By Yongxing Deng, co-founder and CTO of At the topa real estate technology startup based in Seattle, WA.
As an engineer, turning an idea into reality can be one of the most fulfilling feelings. For some of us, providing physical products or software solutions might sound great, but we might want to pursue entrepreneurship. How do you go from building a product to building a business?
When building within the confines of a lab or computer, it’s often tempting to plan everything out before you start. Unfortunately, this is often not possible when setting up a business; in business, there are too many variables that are either beyond your control or unknowable.
Building a business is all about reducing risk by eliminating uncertainty, but you can only do that if you are able to pursue ideas while leaving room for the unknown. Don’t let the unknowns stop you in your tracks; either delete them or circumvent them.
Find your problem.
In school and in your day-to-day work as an engineer, you might be used to being faced with a concrete problem, so your instinct might be pushing you to find a solution. However, not all problems are created equal, and pursuing the appropriate problem that matches your skill set is often as important to your overall success as your ability to solve a problem.
Take your time to find a business issue that you are truly passionate about. Do you have an idea or experience of the problem that makes you uniquely qualified to solve it? Do you see yourself working on this problem for years or even decades to come?
Learn to sell.
As an engineer, one of the essential skills for building a business that you may not have as much practice in is selling. In addition to selling to clients, you will need to sell your idea to investors to raise capital. You will also need to sell the company’s vision to your potential teammates; For many founders, recruiting is one of the most time-consuming parts of their job.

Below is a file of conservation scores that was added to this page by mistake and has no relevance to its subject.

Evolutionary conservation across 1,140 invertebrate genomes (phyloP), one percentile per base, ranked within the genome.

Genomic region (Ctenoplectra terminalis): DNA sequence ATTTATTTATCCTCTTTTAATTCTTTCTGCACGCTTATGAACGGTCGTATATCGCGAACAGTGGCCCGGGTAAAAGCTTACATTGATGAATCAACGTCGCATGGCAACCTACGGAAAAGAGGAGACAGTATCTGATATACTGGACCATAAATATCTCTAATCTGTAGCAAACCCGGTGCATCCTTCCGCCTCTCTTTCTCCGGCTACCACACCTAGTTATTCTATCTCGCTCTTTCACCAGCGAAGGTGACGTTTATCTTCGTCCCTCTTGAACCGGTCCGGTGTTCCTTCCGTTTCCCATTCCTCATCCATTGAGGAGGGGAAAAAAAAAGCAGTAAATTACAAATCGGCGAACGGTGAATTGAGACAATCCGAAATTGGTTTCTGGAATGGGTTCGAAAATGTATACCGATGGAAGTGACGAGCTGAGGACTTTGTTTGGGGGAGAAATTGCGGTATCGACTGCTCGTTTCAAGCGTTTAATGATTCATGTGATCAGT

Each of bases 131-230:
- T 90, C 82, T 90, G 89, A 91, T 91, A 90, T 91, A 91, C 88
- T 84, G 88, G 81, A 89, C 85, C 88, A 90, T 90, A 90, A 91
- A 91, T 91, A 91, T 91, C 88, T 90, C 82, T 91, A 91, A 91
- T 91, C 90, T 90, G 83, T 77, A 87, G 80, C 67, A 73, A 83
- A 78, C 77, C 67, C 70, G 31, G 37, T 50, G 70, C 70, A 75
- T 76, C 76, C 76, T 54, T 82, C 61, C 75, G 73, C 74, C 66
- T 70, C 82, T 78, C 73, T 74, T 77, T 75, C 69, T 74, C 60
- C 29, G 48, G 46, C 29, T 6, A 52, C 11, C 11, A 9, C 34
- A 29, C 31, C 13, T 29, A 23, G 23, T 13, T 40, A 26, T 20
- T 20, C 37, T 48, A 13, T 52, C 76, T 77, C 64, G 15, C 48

The good news: selling is a learned skill. If you’ve never encountered sales, a good place to start is BANT. Using this framework (or something similar) can help you qualify early and close deals faster. Active listening can also help you understand your speaker’s needs and wants more accurately.
Let others shine.
One of the toughest transitions in your journey from engineer to founder is becoming a manager. Inevitably, your team will encounter a difficult problem, and you may feel like you know exactly how to solve it. Fight any instinct you may have to fix this problem yourself. If you want to build a strong and lasting team, you need to give them opportunities to learn and grow, and don’t forget to give them credit when they do a great job.
Finally, don’t forget your strengths as an engineer. For example, analytical skills are very valuable in the business world. Income statements, balance sheets, capitalization tables… although these concepts can be daunting at first, once you understand them you will often find them quite intuitive and useful for understanding your business. A crash course or two on these topics can bring many benefits.
Another potential strength you have is risk assessment. Seeing potential risk all the way helps you and the business better prepare for what’s to come. In these cases, artfully communicating these risks to the team can often help your business navigate more difficult terrain.
Some of the most valuable companies in the world were created by engineers: Microsoft, Alphabet, Meta, etc. If you’re thinking of amplifying your impact through entrepreneurship, remember: you already have it in you.